What Planned Parenthood is doing to Ohio babies
Last night, WBNS 10 TV (Columbus) aired its investigation of what Planned Parenthood does to aborted babies here in Ohio. As you can imagine–it’s repulsive.
Reporter Nathan Baca begins the segment by warning that the content is of a “sensitive nature.” He outlines the three ways in which the remains of unborn babies are treated in Ohio: earthly burial, cremation, or Planned Parenthood’s method, autoclaving.
What is autoclaving? “The process that sterilizes and breaks down matter using steam heat is referred to as autoclaving.”
As pro-life Attorney General Mike DeWine described it, “We found that these fetuses were steam cooked and then were taken to a Kentucky landfill.”
The rest of the story speaks for itself:
The difference between autoclaving and incineration is the difference of steam heat or an open flame and matters of degrees.
Autoclave experts provided 10 Investigates with a sample of what waste from a typical kitchen garbage can look like after processing. Autoclaved kitchen garbage including meat scraps, would look and have the texture of home insulation.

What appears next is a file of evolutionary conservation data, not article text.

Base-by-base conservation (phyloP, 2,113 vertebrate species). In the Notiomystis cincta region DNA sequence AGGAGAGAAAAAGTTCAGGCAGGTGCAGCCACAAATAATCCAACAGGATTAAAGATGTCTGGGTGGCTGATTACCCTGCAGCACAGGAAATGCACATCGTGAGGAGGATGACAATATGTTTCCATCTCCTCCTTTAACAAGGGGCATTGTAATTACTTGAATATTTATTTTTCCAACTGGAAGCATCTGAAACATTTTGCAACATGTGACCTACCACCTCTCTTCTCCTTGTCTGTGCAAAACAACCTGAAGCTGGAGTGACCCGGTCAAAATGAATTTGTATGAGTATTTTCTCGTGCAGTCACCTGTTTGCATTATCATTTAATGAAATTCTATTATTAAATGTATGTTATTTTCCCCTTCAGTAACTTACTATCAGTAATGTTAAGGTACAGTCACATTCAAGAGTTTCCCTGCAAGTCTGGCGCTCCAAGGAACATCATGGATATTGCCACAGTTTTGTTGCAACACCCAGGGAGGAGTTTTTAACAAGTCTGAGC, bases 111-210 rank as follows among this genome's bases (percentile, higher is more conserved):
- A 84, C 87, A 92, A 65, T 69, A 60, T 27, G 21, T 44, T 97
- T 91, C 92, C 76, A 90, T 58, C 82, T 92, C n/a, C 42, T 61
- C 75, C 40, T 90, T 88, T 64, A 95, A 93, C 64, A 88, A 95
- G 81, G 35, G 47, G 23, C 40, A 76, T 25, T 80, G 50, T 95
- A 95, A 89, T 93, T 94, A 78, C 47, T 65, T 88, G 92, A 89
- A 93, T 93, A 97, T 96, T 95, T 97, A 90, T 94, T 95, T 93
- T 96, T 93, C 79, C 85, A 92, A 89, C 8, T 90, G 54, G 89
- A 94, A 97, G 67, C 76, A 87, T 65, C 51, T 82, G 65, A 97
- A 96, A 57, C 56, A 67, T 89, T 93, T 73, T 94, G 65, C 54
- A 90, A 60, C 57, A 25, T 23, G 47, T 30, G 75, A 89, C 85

“Meat scraps;” “home insulation.” Human children steamed to the point of non-recognition. Neither of these things remotely resembles the finely detailed organs, faces, and genetic code that belong to each of these tiny children.
Currently, Ohio Right to Life is advancing legislation to protect aborted children from these inhumane practices.
While this investigation was airing last night, our team had the honor of attending the annual banquet of Back in His Arms Again, a charitable organization here in Columbus that assists families who have lost babies with educational resources, care, guidance and financial services. Just last week, Kambra Malone, executive director of Back in His Arms Again, testified in favor of our legislation that requires aborted babies to either be given humane burial or cremation.
Kambra’s ministry is showing Ohio that we can do so much better for Ohio moms, dads, and babies. She is showing us how to love human beings in the midst of tragedy.
In every way, that love reflects and honors the dignity of the human person rather than seeking to erase it.